In 2017, Americans donated $410 billion to charities, up 5 percent from 2016. Donating to charity not only helps others, it also helps you feel good about yourself and the positive impact you’re helping make. Here are three things to consider to make the most out of your charitable donations.
Do your research
Unfortunately, there are a lot of organizations that don’t actually give the money they receive to the groups they promise to help. In order to avoid getting scammed, do research into different organizations before actually donating any money. There are organizations that make the research process easier, one is Charity Navigator.
Charity Navigator serves as a charity watchdog that evaluates over 9,000 charities. They determine what percentage of donations the charity receives go towards program expenses, administrative expenses and fundraising expenses. Based on the financial breakdown, they score the charity out of 100.
Knowing where a charities money goes can help you make smarter decisions about who you choose to support. The point of donating is to help others, so making sure your money is actually going to those causes are important.
Choose what you want to donate
Many charities accept more than just money. Look for toy or coat drives in your neighborhood to get rid of gently-worn items you no longer use. Clean out your closets and consider donating all of the items you haven’t worn in a year. Homeless shelters, libraries and hospitals also often accept item donations.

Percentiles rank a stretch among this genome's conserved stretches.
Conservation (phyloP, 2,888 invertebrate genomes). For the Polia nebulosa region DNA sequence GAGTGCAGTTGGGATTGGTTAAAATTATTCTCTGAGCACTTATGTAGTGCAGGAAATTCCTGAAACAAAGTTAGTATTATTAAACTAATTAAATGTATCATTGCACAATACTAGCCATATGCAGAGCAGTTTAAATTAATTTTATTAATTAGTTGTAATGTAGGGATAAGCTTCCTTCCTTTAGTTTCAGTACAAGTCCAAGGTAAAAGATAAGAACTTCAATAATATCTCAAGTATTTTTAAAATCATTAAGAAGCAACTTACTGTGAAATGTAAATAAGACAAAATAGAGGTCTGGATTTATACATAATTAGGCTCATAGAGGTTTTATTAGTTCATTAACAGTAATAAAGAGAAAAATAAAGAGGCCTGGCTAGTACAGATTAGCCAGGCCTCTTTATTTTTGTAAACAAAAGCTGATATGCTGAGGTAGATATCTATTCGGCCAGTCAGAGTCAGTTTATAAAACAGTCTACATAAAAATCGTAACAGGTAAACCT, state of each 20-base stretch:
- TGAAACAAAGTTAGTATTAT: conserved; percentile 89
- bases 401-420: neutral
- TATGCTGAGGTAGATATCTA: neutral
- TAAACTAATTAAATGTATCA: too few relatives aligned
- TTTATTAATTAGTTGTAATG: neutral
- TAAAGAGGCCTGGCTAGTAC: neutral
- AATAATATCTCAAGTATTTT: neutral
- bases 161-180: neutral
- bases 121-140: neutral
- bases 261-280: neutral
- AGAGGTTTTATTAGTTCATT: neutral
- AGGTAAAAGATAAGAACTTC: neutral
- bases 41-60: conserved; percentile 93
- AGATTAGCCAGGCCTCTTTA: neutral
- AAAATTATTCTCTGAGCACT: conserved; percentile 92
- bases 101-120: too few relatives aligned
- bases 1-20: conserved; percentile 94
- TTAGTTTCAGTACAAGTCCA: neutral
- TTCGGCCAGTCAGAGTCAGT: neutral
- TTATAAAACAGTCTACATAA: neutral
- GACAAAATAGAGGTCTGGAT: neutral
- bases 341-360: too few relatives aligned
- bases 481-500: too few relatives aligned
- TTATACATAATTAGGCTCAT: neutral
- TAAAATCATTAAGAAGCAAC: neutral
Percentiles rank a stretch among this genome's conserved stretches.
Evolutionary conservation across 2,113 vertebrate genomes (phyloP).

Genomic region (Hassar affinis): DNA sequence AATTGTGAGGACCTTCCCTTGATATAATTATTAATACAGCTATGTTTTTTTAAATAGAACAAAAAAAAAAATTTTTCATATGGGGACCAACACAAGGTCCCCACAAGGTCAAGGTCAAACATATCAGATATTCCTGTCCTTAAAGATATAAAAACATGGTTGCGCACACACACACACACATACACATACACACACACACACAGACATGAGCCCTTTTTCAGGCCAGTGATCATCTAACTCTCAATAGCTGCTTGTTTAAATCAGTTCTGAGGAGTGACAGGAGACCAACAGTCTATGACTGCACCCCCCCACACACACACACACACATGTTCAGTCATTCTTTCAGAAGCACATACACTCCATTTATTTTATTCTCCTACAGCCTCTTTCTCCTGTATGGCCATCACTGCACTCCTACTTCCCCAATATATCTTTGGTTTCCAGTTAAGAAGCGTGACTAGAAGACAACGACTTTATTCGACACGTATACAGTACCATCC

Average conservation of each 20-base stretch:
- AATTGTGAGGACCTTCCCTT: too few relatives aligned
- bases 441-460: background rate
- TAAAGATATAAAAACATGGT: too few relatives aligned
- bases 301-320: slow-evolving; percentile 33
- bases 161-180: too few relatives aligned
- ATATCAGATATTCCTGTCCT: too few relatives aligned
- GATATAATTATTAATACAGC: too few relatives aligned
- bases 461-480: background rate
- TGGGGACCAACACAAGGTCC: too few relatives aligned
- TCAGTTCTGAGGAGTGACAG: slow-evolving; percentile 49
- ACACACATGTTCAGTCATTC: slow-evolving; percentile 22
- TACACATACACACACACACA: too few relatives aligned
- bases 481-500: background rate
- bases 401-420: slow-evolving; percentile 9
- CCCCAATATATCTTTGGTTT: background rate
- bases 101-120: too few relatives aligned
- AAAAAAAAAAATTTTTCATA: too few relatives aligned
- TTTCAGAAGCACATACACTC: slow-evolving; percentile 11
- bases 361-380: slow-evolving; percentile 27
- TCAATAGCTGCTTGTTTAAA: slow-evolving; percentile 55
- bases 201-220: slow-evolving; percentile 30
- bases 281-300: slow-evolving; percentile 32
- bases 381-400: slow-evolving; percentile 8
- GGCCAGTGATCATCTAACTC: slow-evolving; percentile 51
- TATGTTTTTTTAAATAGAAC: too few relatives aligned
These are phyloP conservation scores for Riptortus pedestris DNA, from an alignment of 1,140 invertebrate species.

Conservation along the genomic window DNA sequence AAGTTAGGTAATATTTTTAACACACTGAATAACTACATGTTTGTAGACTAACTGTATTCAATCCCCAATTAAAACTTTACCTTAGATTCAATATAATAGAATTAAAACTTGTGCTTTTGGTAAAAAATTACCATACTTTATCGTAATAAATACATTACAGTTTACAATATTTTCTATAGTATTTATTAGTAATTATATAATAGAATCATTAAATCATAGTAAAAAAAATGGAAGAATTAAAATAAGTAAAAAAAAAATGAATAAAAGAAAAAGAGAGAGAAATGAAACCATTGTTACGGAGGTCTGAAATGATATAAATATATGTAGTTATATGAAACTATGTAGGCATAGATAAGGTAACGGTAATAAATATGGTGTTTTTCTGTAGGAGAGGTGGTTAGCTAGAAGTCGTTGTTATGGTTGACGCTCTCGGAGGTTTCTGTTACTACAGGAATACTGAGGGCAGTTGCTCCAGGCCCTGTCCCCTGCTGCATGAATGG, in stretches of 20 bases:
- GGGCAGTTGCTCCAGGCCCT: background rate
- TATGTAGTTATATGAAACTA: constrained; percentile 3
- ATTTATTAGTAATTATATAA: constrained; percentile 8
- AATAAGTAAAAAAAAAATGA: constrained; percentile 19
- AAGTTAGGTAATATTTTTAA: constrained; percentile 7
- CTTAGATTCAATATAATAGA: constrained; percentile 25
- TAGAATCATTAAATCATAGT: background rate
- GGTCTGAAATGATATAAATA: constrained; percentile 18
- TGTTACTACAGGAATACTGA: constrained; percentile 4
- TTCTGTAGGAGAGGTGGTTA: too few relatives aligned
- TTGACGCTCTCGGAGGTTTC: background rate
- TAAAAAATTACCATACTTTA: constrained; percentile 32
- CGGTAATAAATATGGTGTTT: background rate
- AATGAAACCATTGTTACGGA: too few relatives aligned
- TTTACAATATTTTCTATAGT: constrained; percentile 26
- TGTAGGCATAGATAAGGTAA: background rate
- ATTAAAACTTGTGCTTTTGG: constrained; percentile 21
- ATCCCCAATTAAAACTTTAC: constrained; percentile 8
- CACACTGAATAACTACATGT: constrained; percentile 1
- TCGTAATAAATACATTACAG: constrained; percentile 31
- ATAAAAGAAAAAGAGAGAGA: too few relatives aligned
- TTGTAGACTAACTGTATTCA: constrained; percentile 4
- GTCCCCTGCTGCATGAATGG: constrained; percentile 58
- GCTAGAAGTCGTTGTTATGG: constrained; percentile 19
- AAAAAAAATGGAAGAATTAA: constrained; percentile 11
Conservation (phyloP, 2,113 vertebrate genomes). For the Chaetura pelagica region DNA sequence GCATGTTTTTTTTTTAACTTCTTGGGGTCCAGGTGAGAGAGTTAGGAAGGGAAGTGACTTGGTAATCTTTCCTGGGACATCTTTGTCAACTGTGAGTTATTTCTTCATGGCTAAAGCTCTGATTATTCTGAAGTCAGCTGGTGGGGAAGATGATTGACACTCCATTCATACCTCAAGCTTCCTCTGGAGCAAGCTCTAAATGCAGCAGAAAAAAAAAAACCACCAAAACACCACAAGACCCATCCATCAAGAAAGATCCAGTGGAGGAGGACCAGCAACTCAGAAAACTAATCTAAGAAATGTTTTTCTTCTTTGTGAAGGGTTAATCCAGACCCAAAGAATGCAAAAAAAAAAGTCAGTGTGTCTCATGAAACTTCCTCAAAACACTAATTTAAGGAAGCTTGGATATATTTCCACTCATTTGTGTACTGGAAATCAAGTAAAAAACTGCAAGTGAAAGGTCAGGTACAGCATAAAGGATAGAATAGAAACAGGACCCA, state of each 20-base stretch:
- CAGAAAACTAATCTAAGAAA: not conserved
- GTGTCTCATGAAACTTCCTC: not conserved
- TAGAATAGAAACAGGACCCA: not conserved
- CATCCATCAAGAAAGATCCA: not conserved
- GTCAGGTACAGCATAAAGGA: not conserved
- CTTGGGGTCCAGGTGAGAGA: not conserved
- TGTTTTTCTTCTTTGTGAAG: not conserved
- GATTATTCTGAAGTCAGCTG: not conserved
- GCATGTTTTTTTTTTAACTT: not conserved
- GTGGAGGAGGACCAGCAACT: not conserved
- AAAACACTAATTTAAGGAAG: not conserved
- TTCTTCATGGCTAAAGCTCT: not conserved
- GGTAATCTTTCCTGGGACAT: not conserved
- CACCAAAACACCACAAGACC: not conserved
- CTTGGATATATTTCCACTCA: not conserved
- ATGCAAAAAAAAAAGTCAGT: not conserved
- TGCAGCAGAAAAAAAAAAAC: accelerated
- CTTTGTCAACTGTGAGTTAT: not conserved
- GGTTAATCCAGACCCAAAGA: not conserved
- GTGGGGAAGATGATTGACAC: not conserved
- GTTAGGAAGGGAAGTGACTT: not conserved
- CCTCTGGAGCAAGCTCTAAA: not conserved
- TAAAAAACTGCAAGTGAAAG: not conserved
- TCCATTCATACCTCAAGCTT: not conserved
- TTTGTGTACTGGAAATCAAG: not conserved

Some organizations, like animal shelters, have lists of items they accept in lieu of monetary donations. Shelters and food banks accept shelf-stable food items. Or, you can volunteer your time at a soup kitchen or other organization that’s important to you.
Keep your receipts
While donating to charities is about the benefits it offers to others, there are benefits for yourself as well. There are tax deductions you can claim when you donate money to most charity. Depending on the tax bracket you’re in, you receive money back from your donation when you claim them during taxes.
This article was originally published on JimmyLustig.org.